Panama: Santa Maria River communities establish protected area

A group of around 20 people, with the President of Panama in the center of the picture, present the signed law at the entrance to the presidential palace The Alliance for the Defense of the Santa Maria River Basin together with the President of Panama, Laurentino Cortizo Cohen, at the entrance of the presidential palace (© Yoel Pérez) A jaguar looks toward the camera from a fallen tree trunk in the rainforest Jaguars (Panthera onca) are solitary animals that need territories of dozens to several hundred square kilometers. (©

Dec 2, 2022

For more than ten years, farmers, environmental activists and scientists had fought for a law that would protect the Santa Maria River basin in Panama. They are now celebrating a huge success.

On November 16, 2022, Law 339 was signed by President Laurentino Cortizo Cohen. It declares the 3,400 km² area of the Santa Maria River – nearly five percent of Panama’s land area – a National Natural Heritage and Hydrological Reserve.

The river, which rises in Santa Fé National Park, is thus protected from its sources to its mouth in the Pacific Ocean. A gold mine planned by the Greenfield Mining company, as well as the planned construction of hydroelectric power plants in the river, are thus finally off the table.

The Alliance for the Defense of the Santa María River Basin, which unites all those who have contributed to this great success, has reason to celebrate: “This is an Olympic success, a huge goal,” explains Olmedo Carrasquilla from our partner organization Colectivo Voces Ecológicas de Panamá.

The people of Panama fought tirelessly for this for more than ten years, with numerous meetings, protests, public relations campaigns and petitions to the authorities, to parliament and the government.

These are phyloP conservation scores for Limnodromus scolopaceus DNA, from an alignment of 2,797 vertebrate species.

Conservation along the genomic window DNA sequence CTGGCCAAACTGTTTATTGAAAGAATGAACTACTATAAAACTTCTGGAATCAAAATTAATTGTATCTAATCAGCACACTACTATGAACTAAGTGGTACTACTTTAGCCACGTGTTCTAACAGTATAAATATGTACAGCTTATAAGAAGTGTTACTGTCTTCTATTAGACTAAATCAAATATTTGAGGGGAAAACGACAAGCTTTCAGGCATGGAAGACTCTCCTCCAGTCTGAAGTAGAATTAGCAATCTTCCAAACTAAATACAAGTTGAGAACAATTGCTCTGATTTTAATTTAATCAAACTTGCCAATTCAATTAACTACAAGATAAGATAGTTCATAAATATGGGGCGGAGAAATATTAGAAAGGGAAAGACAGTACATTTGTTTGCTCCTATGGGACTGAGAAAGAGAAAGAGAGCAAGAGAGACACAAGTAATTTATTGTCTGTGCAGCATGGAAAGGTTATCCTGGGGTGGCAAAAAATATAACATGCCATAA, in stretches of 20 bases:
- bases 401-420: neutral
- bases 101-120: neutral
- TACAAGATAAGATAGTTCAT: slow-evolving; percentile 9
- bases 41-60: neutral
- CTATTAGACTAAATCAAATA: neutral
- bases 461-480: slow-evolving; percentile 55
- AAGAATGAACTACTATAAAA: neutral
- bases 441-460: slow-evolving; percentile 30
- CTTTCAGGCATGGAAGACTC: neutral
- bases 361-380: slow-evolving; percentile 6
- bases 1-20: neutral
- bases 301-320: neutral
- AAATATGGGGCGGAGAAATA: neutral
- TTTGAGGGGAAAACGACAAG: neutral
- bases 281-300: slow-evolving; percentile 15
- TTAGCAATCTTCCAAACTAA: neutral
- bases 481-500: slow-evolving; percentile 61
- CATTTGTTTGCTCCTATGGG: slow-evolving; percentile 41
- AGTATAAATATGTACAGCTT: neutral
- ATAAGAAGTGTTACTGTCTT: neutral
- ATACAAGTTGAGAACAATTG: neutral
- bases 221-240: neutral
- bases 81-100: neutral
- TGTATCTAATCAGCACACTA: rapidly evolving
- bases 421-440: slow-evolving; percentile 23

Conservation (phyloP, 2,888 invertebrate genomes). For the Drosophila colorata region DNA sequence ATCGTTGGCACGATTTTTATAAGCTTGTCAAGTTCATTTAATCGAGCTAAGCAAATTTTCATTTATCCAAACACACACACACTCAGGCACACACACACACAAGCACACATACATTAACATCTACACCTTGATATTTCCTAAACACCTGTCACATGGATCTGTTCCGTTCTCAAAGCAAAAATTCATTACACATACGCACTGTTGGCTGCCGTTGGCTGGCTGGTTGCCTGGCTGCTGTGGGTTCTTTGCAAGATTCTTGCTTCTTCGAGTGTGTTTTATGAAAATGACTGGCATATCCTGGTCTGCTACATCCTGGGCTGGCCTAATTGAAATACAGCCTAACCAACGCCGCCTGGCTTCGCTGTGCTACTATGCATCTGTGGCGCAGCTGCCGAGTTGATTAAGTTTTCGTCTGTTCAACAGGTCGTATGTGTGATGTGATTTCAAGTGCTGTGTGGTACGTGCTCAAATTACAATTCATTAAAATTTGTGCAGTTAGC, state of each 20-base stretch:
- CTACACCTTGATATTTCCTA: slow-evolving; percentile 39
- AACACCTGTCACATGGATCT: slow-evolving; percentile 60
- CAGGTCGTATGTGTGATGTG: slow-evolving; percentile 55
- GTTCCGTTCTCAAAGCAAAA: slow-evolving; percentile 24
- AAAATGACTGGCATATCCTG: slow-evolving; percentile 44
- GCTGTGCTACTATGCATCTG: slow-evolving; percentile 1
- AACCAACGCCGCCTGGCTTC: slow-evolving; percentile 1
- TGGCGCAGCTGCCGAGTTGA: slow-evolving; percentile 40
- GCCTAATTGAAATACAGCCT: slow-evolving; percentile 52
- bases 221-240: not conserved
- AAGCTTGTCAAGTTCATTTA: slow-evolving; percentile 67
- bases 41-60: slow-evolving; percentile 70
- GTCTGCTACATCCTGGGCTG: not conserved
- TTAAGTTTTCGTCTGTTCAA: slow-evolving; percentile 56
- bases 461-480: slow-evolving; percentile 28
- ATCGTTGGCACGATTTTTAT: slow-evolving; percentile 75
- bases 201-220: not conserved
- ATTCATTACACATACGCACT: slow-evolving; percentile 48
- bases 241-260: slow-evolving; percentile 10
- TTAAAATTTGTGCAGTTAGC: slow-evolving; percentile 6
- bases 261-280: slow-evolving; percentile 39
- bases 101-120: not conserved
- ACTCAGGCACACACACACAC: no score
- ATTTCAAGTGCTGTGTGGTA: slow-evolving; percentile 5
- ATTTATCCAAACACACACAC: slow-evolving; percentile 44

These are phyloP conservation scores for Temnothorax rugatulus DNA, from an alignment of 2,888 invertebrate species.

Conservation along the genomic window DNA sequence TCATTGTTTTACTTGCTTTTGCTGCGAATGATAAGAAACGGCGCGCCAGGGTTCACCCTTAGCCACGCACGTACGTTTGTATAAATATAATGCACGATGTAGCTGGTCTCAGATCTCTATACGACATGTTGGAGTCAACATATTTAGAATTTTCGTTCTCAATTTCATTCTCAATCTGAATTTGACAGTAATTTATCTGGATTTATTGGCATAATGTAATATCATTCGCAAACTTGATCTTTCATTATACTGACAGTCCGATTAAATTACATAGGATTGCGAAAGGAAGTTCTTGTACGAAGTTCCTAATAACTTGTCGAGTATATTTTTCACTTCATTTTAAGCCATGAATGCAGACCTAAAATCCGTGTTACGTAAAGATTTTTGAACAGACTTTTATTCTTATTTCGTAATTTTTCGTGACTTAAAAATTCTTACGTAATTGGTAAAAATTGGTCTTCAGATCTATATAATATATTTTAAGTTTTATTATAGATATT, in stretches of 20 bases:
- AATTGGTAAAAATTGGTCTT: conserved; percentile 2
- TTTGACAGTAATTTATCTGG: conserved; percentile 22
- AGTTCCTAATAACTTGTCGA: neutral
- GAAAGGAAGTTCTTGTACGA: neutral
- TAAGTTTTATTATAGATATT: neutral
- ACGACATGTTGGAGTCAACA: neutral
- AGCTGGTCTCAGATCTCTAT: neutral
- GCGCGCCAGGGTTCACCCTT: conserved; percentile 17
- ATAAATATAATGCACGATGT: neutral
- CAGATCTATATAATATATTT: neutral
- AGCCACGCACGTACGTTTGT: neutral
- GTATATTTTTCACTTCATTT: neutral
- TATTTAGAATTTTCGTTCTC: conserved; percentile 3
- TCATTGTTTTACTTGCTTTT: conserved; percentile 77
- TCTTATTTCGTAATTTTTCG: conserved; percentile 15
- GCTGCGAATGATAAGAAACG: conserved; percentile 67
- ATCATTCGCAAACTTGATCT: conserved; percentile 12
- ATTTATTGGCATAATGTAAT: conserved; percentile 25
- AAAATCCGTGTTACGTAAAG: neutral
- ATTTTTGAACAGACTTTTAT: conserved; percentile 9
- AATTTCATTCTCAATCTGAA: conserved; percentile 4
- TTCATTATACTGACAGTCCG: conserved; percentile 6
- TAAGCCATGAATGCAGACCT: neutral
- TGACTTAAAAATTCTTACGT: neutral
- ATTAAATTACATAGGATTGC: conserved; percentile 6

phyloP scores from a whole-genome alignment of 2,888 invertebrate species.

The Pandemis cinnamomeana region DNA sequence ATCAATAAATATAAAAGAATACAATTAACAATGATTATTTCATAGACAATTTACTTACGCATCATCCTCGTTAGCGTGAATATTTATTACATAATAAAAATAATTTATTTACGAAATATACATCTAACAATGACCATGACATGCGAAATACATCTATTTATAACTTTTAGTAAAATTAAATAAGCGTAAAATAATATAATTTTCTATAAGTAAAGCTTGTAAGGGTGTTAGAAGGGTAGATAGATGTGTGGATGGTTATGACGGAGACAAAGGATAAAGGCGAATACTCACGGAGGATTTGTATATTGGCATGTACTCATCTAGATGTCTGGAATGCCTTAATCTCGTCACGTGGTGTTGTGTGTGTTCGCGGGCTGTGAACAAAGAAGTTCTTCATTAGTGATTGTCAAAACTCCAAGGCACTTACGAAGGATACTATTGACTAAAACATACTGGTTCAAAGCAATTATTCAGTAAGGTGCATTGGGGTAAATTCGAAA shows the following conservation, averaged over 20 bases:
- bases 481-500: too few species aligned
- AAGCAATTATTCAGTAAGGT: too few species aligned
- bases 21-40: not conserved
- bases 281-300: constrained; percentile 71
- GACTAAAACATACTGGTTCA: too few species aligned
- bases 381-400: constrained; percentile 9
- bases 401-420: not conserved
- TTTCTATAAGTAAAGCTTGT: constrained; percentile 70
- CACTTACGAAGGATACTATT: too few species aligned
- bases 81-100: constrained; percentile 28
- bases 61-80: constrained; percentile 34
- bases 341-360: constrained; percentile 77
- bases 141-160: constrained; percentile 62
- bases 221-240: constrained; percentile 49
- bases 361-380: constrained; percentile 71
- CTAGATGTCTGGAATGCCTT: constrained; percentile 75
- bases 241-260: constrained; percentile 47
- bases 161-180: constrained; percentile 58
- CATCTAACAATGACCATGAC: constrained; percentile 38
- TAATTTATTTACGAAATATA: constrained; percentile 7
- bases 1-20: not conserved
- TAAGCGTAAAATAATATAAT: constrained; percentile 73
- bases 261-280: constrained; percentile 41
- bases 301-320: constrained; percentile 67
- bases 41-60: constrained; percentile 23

The conservation initiative has tremendous benefits, Olmedo explains. It originated in the communities that live in and depend on the river basin. It is therefore a model of local life in harmony with nature that can provide a template for other communities and parts of Panama.

It also strengthens human rights such as the right to life and the right to a healthy and intact environment. And it represents an alternative to consumerist economic models that focus on the exploitation of nature for the export of raw materials rather than on mitigating climate change.

For years, proposed conservation measures faced fierce opposition. But now, for the ceremonial signing of the protected area into law and for the photos at the entrance to the presidential palace, everyone wanted to share in the success.

A crucial move for adaptation to climate change

“The initiatives help mitigate the impact of climate change and maintain food security while protecting our peoples’ water sources and culture,” Olmedo explains.

The importance of protecting forests is highlighted by the severe flooding in several neighboring provinces in Panama. After the rivers burst their banks as a result of heavy rains, families lost their homes and crops and had to be relocated.

In a short video in Spanish by Voces Ecológicas de Panamá, Rainforest Rescue activist Guadalupe Rodríguez also expressed her satisfaction with the success.

Background to Law 339

Law 339, which was published in the digital Official Gazette No. 29667, aims to maintain, restore and enhance the condition of the major watersheds of the river system. Article 9 states:

Within the boundaries of the Protected Area of the Santa María River Basin, the following bans on activities incompatible with the objectives established in this Law are put in place: 1. Mining and construction of hydroelectric plants are prohibited, as well as any other initiative that poses a threat or obstacle to the integrity of the ecosystems of the Santa María River basin.

Further information in Spanish:

Hacia una justicia climática con derechos humanos en Panamá

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